There was a Pennsylvania family who found themselves at the mercy of a few local cops who were acting aggressively toward them. When the mother saw that the situation was escalating, she decided to pull her cell phone out and record.
Usually at that point, the police do one of two things. Either they shape up and leave, or it makes them angry and belligerent. In this case, it just made things worse.
But at the same time, it’s a good thing the woman recorded the incident, because that’s the only thing that will confirm the family’s story, which is the basis of their lawsuit against the three cops and the department to which they belong.
Their lawsuit stems from an incident back in February when the husband Michael Gaymon’s mother came to visit them in Collingdale, Pennsylvania. His mother’s car was partially parked on a neighbor’s curb. Apparently, that was behavior that warranted getting the police involved, because that’s exactly what the offended neighbor did. He (or she) called the police. So, three cops showed up to the scene of the “crime” to settle the issue.
Immediately, the police were aggressive and confrontational, accusing the family of spitting on their neighbor, a false accusation likely told by the disgruntled neighbor himself.
The lawsuit accuses the officer of getting within inches of Mr. Gaymon’s face while screaming at him. “His behavior was so aggressive that the first thing I thought was to pull out my phone and video,” Mrs. Gaymon said.
Mrs. Gaymon began to record the officer as she stood outside her front door. The lawsuit claims the officer noticed her recording and walked toward her, demanding that she stop.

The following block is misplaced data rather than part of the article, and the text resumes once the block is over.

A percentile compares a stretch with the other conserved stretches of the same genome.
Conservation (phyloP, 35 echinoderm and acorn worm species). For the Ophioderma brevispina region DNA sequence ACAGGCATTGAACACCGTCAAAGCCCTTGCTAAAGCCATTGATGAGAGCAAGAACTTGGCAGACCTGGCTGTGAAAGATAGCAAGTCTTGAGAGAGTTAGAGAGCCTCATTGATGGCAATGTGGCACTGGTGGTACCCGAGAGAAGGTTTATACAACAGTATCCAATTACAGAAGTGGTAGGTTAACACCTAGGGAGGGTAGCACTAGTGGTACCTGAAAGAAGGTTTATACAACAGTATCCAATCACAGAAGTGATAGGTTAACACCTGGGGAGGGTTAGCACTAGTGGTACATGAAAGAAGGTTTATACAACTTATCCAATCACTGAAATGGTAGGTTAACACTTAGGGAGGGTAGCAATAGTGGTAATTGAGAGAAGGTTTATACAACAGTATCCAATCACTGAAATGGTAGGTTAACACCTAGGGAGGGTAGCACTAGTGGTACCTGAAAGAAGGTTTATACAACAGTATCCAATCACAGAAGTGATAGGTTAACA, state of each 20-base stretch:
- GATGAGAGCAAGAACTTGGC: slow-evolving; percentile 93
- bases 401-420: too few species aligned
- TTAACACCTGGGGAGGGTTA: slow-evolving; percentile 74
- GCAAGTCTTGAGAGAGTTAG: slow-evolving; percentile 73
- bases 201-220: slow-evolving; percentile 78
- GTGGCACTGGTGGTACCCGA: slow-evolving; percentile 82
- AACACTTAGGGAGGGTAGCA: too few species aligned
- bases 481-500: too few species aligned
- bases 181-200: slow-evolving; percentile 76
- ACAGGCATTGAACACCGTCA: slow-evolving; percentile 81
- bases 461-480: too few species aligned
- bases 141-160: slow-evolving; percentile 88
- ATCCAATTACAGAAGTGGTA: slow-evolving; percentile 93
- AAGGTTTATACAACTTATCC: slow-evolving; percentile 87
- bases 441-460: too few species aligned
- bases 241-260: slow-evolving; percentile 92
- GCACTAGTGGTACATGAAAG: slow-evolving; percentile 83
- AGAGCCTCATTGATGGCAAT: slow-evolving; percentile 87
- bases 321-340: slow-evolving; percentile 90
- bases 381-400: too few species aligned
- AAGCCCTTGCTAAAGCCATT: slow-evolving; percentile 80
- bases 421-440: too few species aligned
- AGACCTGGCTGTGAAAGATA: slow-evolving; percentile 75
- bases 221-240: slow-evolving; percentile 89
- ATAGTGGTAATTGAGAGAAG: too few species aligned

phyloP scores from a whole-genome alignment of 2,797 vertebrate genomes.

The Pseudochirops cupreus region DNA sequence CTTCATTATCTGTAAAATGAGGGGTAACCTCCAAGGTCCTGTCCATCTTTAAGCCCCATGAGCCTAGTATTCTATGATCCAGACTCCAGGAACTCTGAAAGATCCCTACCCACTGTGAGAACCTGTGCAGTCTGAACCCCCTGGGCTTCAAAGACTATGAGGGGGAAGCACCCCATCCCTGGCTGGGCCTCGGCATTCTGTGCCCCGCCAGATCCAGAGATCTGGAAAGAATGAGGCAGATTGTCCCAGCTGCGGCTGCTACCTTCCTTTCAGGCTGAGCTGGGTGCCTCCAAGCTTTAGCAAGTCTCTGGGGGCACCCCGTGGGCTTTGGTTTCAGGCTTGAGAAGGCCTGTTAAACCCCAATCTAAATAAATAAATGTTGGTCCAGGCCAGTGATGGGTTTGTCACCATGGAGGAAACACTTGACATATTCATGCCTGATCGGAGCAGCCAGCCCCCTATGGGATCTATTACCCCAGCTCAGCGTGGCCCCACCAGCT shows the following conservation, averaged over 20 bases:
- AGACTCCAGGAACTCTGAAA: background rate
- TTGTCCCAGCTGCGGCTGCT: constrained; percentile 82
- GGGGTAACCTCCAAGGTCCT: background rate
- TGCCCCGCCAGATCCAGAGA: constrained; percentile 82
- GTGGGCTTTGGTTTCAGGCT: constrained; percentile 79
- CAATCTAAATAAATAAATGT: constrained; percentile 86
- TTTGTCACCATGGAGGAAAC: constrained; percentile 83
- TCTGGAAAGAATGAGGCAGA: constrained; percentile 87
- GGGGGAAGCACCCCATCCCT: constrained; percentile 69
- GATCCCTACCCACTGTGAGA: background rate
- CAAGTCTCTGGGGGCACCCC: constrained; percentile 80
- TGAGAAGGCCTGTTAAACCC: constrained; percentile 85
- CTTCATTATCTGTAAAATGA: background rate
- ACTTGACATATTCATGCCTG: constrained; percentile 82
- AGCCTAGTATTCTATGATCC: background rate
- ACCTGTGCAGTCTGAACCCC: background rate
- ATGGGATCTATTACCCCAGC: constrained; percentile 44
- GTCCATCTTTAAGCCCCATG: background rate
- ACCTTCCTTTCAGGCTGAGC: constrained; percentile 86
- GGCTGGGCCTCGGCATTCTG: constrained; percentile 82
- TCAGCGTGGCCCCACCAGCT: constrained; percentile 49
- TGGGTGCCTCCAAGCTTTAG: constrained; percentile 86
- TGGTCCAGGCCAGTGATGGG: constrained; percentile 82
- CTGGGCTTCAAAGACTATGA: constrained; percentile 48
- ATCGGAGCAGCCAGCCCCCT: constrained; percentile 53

“He told me that if I continued to video he was going to come in my house and confiscate my phone and place me under arrest,” Mrs. Gaymon said.
According to the lawsuit, the officer told Mrs. Gaymon she couldn’t record him because it violated Pennsylvania’s wiretap statute. Mr. Gaymon and the couple’s 21-year-old daughter Sanshuray Purnell told the officer he was wrong however and that she had the legal right to record. The lawsuit states the officer then told Mrs. Gaymon that if she didn’t stop recording him he would enter her home, take away her cellphone and arrest her.
After Mrs. Gaymon refused to let him inside the home, the officer allegedly moved towards Purnell, handcuffed her and threatened to use his taser against her. Mrs. Gaymon says a second officer then escorted Purnell away from the scene.
The first officer then allegedly entered the home, ignoring the couple’s demands that he not come inside.
The lawsuit accuses the officer of grabbing Mrs. Gaymon, pushing her against the wall and holding his taser against her chest.
“I panicked,” she said. “I was scared.”
The lawsuit states the second and third officers then placed Mrs. Gaymon under arrest and removed her from the home.
Mrs. Gaymon and her daughter were taken in separate vehicles to the Collingdale Police Station. Cellphone video shows Gaymon’s 10-year-old son sobbing as officers take her and her daughter away. The mother and daughter were held at the Collingdale Police Station and later received citations for disorderly conduct.
“The actions that are described in the citation are for videoing the officer,” said the family’s attorney Jonathan Fienberg. “It’s not a crime.”
The only disorderly conduct was what we saw from these officers.
We can use the police’s usual rhetoric toward us against them: What do they have to hide? Is there something they’re nervous about? If they haven’t done anything wrong, then there’s no reason to be nervous or afraid of being recorded, right? Isn’t that what they’d tell us?